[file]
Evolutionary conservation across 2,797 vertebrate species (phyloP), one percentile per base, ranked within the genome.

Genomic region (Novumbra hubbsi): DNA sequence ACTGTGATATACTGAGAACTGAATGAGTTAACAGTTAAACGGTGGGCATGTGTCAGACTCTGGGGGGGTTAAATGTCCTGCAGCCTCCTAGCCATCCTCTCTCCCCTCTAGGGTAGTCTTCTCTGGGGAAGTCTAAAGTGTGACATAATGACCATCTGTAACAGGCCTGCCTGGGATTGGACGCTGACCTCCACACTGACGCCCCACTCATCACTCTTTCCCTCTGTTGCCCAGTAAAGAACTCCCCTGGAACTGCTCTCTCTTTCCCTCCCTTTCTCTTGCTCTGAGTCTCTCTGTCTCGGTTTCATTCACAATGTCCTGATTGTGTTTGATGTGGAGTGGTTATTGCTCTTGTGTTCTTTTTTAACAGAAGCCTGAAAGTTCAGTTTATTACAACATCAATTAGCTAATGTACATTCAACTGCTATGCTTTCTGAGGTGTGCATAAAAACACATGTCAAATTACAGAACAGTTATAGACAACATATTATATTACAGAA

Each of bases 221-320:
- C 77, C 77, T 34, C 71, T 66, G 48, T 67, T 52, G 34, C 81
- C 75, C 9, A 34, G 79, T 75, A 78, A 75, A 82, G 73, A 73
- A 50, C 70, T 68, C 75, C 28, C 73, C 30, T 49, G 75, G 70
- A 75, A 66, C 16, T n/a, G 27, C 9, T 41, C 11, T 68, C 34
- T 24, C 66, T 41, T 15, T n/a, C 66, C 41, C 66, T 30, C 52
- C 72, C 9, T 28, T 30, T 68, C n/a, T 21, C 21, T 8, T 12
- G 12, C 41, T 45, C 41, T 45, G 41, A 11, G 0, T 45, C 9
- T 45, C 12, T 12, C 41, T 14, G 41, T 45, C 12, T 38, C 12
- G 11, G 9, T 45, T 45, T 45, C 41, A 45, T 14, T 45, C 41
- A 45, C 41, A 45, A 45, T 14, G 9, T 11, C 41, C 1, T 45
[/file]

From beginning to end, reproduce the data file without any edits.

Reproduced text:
Evolutionary conservation across 2,797 vertebrate species (phyloP), one percentile per base, ranked within the genome.

Genomic region (Novumbra hubbsi): DNA sequence ACTGTGATATACTGAGAACTGAATGAGTTAACAGTTAAACGGTGGGCATGTGTCAGACTCTGGGGGGGTTAAATGTCCTGCAGCCTCCTAGCCATCCTCTCTCCCCTCTAGGGTAGTCTTCTCTGGGGAAGTCTAAAGTGTGACATAATGACCATCTGTAACAGGCCTGCCTGGGATTGGACGCTGACCTCCACACTGACGCCCCACTCATCACTCTTTCCCTCTGTTGCCCAGTAAAGAACTCCCCTGGAACTGCTCTCTCTTTCCCTCCCTTTCTCTTGCTCTGAGTCTCTCTGTCTCGGTTTCATTCACAATGTCCTGATTGTGTTTGATGTGGAGTGGTTATTGCTCTTGTGTTCTTTTTTAACAGAAGCCTGAAAGTTCAGTTTATTACAACATCAATTAGCTAATGTACATTCAACTGCTATGCTTTCTGAGGTGTGCATAAAAACACATGTCAAATTACAGAACAGTTATAGACAACATATTATATTACAGAA

Each of bases 221-320:
- C 77, C 77, T 34, C 71, T 66, G 48, T 67, T 52, G 34, C 81
- C 75, C 9, A 34, G 79, T 75, A 78, A 75, A 82, G 73, A 73
- A 50, C 70, T 68, C 75, C 28, C 73, C 30, T 49, G 75, G 70
- A 75, A 66, C 16, T n/a, G 27, C 9, T 41, C 11, T 68, C 34
- T 24, C 66, T 41, T 15, T n/a, C 66, C 41, C 66, T 30, C 52
- C 72, C 9, T 28, T 30, T 68, C n/a, T 21, C 21, T 8, T 12
- G 12, C 41, T 45, C 41, T 45, G 41, A 11, G 0, T 45, C 9
- T 45, C 12, T 12, C 41, T 14, G 41, T 45, C 12, T 38, C 12
- G 11, G 9, T 45, T 45, T 45, C 41, A 45, T 14, T 45, C 41
- A 45, C 41, A 45, A 45, T 14, G 9, T 11, C 41, C 1, T 45